In general, every firm must be morally accountable to its employees, which is a critical aspect that rules its operations. By doing so, the company gives its staff moral rights, which some employees sadly prefer to breach instead (Arora, 2017). For example, a company should be concerned about the health of its workforce. By doing so, the corporation is obliged by legislation to provide protective clothing such as masks to personnel subjected to toxic substances. However, some individuals violate these rights, laying themselves at risk for their negligent actions. If anyone took no care, the firm would not be held liable for the workers’ carelessness. As a result, while at work, a person must take appropriate precautions with their health and safety, as well as those of their coworkers (Qiu & Rooney, 2017). They must also follow any instructions and directions, rules, and procedures issued by the bosses, company, or worksite supervisor.

As per the above issue, the moral distinction between taking property possessed by a person and the one belonging to an organization is that, in the case of personal items, the person provides the consideration and regulations guiding the property’s usage. Furthermore, the owner of the object has the right to sue for harm done to the commodity. In contrast, the rights to company property are defined by the shareholders of the corporation. They concur on the conditions of use and write a legal document containing rules and regulations (Philip Adekanmbi & Ukpere, 2021). Thus, in the event of potential losses, the guilty party is held accountable under the terms of the contract’s legislation and requirements.

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In conclusion, regardless of the circumstances, it would be acceptable for any firm to establish code of conduct guidelines for its personnel. Employees should be actively listened to by management, who should use moral terms to explain concerns and challenges. The management team should communicate the intentions, quality standards, and business practices. In the most fundamental sense, the importance of business rules and regulations is to safeguard both the firm and the workforce. Furthermore, abiding by standards and procedures helps employees realize what is demanded of them and what would happen if the instructions are not followed. Organizational rules assist in avoiding chaos and messiness, guaranteeing that all is done evenly and efficiently. In terms of workers, having moral integrity at work may help one become a sort of employee that inspires others. Honesty aids one to be in touch with their interests and gives them the desire to do the right thing at all times. Employees that have high moral standards provide a positive illustration for their coworkers.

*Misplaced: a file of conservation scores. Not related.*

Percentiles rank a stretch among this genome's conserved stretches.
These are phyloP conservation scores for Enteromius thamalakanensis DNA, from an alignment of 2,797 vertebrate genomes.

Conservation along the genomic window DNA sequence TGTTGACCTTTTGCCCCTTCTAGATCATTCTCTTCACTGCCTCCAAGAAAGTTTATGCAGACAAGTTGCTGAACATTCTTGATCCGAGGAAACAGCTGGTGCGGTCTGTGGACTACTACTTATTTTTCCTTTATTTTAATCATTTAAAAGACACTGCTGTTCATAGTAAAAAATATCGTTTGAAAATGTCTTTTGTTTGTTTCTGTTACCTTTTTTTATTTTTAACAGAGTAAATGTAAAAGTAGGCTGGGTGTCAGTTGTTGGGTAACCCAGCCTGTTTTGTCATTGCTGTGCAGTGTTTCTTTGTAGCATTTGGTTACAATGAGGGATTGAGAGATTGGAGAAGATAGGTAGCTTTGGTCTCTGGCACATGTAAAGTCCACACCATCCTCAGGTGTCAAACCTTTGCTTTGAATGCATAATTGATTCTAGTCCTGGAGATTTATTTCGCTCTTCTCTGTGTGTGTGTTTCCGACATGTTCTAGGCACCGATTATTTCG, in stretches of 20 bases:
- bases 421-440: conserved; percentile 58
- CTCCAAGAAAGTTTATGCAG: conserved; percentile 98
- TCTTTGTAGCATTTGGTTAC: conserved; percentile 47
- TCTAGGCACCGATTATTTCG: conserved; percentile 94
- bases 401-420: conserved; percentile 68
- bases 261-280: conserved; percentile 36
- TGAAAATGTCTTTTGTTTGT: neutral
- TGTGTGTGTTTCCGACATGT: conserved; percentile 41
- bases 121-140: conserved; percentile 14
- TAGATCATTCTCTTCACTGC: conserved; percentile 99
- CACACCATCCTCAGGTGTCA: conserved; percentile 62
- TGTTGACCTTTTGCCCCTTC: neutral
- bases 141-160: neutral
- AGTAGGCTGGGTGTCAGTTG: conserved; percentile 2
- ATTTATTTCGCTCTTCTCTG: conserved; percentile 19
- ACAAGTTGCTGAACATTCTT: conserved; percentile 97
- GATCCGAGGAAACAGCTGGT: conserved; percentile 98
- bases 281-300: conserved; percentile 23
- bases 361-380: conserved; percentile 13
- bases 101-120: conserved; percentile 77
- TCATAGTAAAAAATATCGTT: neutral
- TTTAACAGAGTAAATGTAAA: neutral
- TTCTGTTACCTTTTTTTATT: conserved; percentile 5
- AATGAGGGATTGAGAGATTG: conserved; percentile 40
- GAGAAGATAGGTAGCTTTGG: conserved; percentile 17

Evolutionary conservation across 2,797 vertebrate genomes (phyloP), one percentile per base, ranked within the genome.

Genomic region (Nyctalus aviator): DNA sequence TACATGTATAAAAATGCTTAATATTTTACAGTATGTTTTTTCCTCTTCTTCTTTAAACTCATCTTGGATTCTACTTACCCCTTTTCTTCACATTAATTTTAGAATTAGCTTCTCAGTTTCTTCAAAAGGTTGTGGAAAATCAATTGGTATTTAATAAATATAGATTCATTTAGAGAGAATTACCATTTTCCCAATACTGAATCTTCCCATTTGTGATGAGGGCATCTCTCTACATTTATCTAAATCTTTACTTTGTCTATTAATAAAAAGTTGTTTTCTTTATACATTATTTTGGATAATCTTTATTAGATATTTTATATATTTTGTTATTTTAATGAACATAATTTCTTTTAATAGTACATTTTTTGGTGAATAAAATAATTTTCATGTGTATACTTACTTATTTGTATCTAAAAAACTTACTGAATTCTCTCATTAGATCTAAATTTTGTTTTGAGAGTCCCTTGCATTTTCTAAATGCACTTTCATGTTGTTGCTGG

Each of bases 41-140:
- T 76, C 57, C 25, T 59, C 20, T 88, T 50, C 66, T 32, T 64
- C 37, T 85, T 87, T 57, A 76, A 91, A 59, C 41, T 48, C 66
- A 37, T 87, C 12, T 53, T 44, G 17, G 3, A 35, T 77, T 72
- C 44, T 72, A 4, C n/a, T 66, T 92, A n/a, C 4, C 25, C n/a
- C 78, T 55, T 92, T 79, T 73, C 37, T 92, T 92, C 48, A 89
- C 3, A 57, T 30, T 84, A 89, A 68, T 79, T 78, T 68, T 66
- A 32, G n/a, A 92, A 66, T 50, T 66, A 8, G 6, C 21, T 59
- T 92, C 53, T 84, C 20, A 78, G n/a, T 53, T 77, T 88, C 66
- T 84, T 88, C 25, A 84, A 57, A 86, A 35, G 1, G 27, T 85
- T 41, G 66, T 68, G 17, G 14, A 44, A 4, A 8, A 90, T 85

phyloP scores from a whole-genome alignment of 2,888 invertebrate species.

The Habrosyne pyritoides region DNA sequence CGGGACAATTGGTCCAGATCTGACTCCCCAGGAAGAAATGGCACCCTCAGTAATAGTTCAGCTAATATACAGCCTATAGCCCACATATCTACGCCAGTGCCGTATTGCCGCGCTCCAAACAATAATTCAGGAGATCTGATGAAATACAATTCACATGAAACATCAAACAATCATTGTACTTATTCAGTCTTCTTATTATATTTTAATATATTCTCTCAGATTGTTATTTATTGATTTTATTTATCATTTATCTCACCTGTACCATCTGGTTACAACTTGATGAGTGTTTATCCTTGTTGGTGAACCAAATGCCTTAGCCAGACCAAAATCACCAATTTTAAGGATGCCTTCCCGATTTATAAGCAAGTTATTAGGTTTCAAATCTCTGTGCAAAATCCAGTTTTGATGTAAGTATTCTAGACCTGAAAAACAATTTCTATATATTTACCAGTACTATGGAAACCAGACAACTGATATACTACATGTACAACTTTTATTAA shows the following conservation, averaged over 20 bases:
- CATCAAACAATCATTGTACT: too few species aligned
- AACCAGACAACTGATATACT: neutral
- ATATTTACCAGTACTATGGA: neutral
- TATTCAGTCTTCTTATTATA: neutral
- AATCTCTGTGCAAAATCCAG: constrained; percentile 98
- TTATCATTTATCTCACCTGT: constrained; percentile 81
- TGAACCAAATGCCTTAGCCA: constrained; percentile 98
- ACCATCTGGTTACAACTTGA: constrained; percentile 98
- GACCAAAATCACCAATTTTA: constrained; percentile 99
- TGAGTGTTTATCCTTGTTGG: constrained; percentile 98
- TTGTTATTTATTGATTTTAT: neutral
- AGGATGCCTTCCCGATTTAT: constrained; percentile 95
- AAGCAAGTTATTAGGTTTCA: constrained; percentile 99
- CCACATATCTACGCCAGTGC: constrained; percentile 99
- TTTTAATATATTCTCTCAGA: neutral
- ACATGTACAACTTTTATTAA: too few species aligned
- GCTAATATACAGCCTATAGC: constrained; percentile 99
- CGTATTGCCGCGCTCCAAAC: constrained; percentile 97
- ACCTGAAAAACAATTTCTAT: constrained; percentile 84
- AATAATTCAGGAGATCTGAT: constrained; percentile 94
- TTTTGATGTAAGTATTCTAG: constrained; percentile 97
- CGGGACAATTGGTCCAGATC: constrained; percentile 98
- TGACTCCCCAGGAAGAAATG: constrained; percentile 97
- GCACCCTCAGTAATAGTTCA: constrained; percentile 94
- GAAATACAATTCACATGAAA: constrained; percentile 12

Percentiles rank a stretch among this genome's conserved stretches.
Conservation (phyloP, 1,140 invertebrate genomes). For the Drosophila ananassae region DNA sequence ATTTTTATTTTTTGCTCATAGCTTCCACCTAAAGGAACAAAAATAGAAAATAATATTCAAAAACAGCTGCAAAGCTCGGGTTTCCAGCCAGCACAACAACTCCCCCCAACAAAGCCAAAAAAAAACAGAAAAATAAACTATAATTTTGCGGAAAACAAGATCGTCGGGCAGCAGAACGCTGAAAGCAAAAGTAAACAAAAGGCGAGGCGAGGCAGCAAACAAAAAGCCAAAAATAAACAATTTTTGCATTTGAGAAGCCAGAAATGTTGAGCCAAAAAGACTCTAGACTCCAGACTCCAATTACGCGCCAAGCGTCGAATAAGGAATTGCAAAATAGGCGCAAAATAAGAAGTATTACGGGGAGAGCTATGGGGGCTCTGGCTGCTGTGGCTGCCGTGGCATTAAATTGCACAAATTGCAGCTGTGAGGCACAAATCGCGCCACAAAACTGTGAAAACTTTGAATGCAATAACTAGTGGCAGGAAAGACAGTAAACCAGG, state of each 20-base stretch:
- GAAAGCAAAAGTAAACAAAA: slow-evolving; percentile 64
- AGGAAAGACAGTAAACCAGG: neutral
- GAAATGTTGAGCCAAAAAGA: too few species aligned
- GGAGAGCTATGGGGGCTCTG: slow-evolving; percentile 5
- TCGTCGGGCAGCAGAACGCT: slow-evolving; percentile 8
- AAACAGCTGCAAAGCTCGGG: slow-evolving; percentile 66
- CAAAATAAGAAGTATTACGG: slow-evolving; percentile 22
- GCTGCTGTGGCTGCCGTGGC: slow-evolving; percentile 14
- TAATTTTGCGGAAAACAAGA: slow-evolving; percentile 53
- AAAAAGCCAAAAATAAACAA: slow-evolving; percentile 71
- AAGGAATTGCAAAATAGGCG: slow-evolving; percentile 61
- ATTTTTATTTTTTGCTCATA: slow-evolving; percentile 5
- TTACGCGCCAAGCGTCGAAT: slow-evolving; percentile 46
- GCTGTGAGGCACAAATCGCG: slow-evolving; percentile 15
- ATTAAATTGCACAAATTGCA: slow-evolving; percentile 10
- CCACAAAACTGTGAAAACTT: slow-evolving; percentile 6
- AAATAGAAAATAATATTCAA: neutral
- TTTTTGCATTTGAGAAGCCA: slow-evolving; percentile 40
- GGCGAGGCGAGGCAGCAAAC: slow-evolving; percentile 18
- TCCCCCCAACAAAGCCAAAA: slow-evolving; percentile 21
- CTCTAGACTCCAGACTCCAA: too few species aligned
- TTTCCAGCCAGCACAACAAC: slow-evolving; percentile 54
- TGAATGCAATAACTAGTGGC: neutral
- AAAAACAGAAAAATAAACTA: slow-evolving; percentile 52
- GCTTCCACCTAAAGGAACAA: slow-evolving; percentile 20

Arora, R. (2017). Usage of E-networking sites at workplace: An empirical study. Asian Journal of Management, 8(3), 432. Web.

Cesário, F., & Chambel, M. (2017). linking organizational commitment and work engagement to employee performance. Knowledge and Process Management, 24(2), 152-158. Web.

Philip Adekanmbi, F., & Ukpere, W. (2021). Influence of frugality, materialism and employee demographics on workplace deviant behaviors. Problems and Perspectives in Management, 19(2), 183-193. Web.

Qiu, J., & Rooney, D. (2017). Addressing unintended ethical challenges of workplace mindfulness: A four-stage mindfulness development model. Journal of Business Ethics, 157(3), 715-730. Web.

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BusinessEssay. "Brenda Franklin’s List for Ethically Dubious Conduct." September 9, 2022.